RL: Yes. And he said, “We should go down and see it.” I said, “I didn’t want to see it. We are just going; I don’t care what it is.” I didn’t want to stay too long in Bismarck there. And Sunday there, Bert took us down. The Lord helped us all the way. I was up praying day and night. I needed help.
WL: Are there any events from when your kids were growing up that was special, something traumatic or something really happy?
RL: There were lots of them. Like when we had Edwin, that sick boy for nine years. That was a big event. And he died of heart disease too.
WL: He was sickly pretty much the whole time.
RL: Yes. At six months he got sick. He got it from his teeth. I don’t know what it was. The doctor said when that his teeth started too fast. I don’t know. But his mind was good.
EW: Do you think he could have had fever from his teeth that caused it?
RL: He kind of had a cough, a cough a little bit. He had bad asthma. It was kind of a bad fever. I took the him to the doctor in May, but he didn’t do much, Mr. Simon.
WL: Mr. Simon was the doctor. You had him for many, many years.
RL: Oh, yes many years. He was a good doctor too; he was a good man.
RL: Ella got her hand hurt, you know. She was two years old, not quite. He fixed it all up, that Doctor Simon.
WL: Any other things you remember happening.
RL: Then there was the dry years; there then the kids started moving out. Ted got married. Leo got married then, and then Ella got married.
WL: I am thinking when the kids were really little, did they get into stuff or what kind of things did they do?
RL: Oh, they had to make anything like that wagon there with the goat on, you know. We have a picture of it. Leo made the harness. The wagon was metal, that was made already. We had the house ready; we had the money in the banks, and all the banks closed. The Napoleon Bank closed; the Streeter Bank closed; we had a little money for the house.
The neighbor came over one evening and said, “The Napoleon Bank closed, there was two banks in Napoleon, and the Streeter one closed today.” We had little money for the house. We was sitting a while, then grandpa said, “Well, we’re still young. We don’t have to worry about it. Go to bed.” And our bank wasn’t closed. Thank the Lord. Then we built the house in 1931.
WL: So you were able to get your money out.
EW: Where did you bank, in Napoleon?
RL: Yes. There were two banks there in Napoleon, but ours didn’t close. We had about $3,000.00 in there.
WL: So that is what you built your house with. The one that is up at Lake Isabel.
RL: Yes. Then the house was ready. They had lights put in; we had a motor for the lights, a generator. And then we had the lights already on; we weren’t moved in yet. And then Edwin died. Sometimes the kids showed him the lights in the evening; he wasn’t so very happy about it. But then he died. Everything was broke down. I sent for a bed away, Sears Roebuck, single bed for him. It wasn’t here. It came after the funeral. I think it is still up there in the house. A single bed you know for him. So that was kind of sad. Then we had to cheer up again.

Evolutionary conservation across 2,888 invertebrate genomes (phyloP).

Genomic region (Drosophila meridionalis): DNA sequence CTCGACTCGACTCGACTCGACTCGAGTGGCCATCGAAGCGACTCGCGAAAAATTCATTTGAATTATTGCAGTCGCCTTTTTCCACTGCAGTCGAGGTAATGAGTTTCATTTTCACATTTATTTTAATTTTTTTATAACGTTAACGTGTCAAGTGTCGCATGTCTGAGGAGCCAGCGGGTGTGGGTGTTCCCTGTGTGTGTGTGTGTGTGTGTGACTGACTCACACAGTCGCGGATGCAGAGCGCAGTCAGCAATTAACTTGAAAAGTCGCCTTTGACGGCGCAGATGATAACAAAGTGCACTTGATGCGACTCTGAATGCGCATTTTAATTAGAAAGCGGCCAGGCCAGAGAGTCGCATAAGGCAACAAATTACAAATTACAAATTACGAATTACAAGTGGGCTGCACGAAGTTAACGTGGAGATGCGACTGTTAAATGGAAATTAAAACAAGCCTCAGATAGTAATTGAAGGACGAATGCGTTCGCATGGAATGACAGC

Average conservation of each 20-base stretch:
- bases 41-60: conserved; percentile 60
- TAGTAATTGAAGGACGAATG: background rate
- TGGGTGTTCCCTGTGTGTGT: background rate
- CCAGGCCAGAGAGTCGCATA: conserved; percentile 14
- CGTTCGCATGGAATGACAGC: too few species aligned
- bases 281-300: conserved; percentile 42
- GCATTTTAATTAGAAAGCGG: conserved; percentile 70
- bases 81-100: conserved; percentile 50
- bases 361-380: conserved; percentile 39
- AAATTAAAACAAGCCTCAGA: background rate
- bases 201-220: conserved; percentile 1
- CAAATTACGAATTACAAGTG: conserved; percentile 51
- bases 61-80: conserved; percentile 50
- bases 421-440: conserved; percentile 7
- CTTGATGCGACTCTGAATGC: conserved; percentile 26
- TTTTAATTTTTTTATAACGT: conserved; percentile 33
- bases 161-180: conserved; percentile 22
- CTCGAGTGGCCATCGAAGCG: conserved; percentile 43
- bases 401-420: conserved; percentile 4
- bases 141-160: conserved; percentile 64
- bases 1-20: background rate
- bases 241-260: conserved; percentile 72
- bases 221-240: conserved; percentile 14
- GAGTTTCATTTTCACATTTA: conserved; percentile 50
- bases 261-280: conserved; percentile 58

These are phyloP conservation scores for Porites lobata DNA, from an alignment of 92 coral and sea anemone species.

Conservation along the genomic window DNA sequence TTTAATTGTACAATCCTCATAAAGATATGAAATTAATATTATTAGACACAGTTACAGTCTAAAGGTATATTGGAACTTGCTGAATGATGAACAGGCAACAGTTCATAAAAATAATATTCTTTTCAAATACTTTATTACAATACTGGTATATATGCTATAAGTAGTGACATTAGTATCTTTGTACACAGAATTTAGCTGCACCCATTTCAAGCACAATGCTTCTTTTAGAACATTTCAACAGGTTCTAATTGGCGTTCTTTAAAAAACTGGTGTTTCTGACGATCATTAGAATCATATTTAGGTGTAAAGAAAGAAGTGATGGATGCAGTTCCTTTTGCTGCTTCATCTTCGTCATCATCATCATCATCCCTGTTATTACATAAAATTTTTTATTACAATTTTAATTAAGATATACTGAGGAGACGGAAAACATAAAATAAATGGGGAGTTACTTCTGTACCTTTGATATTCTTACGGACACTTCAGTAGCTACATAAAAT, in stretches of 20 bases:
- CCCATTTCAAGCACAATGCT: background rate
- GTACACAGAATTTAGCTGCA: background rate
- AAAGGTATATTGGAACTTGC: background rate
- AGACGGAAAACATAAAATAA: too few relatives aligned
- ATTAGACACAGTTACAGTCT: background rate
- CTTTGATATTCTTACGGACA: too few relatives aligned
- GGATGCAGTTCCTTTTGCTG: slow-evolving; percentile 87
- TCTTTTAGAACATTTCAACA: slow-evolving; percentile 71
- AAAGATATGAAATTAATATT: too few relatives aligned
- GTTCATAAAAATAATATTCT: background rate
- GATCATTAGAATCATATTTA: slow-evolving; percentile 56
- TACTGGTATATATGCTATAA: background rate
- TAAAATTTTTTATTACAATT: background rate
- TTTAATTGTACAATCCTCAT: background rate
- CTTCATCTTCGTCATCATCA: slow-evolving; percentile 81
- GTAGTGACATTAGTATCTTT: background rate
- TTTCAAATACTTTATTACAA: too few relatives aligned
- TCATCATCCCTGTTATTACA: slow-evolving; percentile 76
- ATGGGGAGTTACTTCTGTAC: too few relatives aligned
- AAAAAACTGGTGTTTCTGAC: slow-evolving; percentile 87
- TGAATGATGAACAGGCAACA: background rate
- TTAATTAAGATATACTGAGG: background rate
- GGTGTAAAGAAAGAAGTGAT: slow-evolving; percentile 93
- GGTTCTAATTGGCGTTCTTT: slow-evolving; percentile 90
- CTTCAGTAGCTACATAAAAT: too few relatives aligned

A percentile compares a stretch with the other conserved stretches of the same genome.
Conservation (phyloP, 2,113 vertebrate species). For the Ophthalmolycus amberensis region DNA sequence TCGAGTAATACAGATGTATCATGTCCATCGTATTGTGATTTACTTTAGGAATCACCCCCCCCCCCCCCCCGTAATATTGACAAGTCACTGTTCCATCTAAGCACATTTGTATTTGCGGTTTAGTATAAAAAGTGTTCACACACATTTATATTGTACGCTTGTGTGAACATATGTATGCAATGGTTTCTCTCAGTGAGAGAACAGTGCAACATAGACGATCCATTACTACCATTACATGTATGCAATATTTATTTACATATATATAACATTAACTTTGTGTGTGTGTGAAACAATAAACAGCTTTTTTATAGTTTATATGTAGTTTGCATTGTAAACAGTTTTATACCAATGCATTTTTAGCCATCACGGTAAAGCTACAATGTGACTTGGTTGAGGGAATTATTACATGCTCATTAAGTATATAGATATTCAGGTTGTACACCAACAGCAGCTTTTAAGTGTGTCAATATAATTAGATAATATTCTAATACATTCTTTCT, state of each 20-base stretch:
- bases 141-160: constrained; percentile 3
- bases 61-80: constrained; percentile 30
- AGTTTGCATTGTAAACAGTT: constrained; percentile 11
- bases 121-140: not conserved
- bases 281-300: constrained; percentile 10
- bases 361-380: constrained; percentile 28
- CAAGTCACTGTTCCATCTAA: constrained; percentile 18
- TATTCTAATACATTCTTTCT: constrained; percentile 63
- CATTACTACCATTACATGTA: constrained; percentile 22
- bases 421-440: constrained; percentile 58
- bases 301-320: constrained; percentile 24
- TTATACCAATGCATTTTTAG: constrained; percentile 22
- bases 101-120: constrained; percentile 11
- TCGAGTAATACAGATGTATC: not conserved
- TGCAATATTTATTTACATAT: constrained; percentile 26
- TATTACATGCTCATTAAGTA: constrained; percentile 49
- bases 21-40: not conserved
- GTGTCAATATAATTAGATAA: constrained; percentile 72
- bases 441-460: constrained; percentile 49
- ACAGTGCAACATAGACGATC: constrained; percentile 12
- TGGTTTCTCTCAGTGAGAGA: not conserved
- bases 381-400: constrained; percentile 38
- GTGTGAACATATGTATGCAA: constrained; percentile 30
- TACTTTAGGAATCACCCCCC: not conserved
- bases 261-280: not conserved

EW: What month was this?
RL: The funeral was the 30th of September.
And Grandpa Lang (Karl Lang) died in October, 1924. He had kidney trouble. He didn’t go to the doctor right away, and then it got too far. He was only 68 years old.
EW: Grandma Lang (Elizabeth) died how old?
RL: She was 82. She never had a dentist or anything visit, or an eye doctor. She could see the last years without glasses. When they bought her glasses; they just put them on; and if they fit good, that’s the right one, they took it and go home.
EW: Did she crochet or anything?
RL: Oh, yes. She made little rugs. She had a big garden and everything. She was always busy, chickens, making Easter eggs. (geese eggs)
EW: You always had a pretty nice garden too. You had strawberries I know. We got to pick some once in awhile.
RL: Oh, yes.
WL: Do you remember early in the mornings, when you would walk down and you would walk down to where Gil had some cattle, in the pasture down here. And you had this kind of thing made of gunny sacks and put oil on it for the flies. You would walk down, when the sun came up at four or five o’clock in the morning.
RL: When the sun was up, I would get up. I wouldn’t get up before the sun would get up. I liked to lay, in the morning. It feels so good in the morning, I tell you. The longer you lay the better it is!
WL: You would come down with some kind of oil deal, and you would put oil on.
RL: With a can, we would put it on the gunny sacks and for the cows.
WL: What was that supposed to do?
RL: Oh, they (the cattle) rubbed (on it) and walked underneath it, for the flies. The flies were so bad.
EW: Then you always brought us that black licorice that hard licorice, in your schurz (apron); you always had it.
RL: I can’t remember that. Otherwise when I was baby-sitting, it brought you up a little bit. Stayed over evening or day at my house, you know.
WL: Do you remember the first time you saw a radio?
RL: It was over at Rosie (Rosa) (married to John) Hoffer’s. We went over there in the evening to listen.
WL: Was that something amazing to you?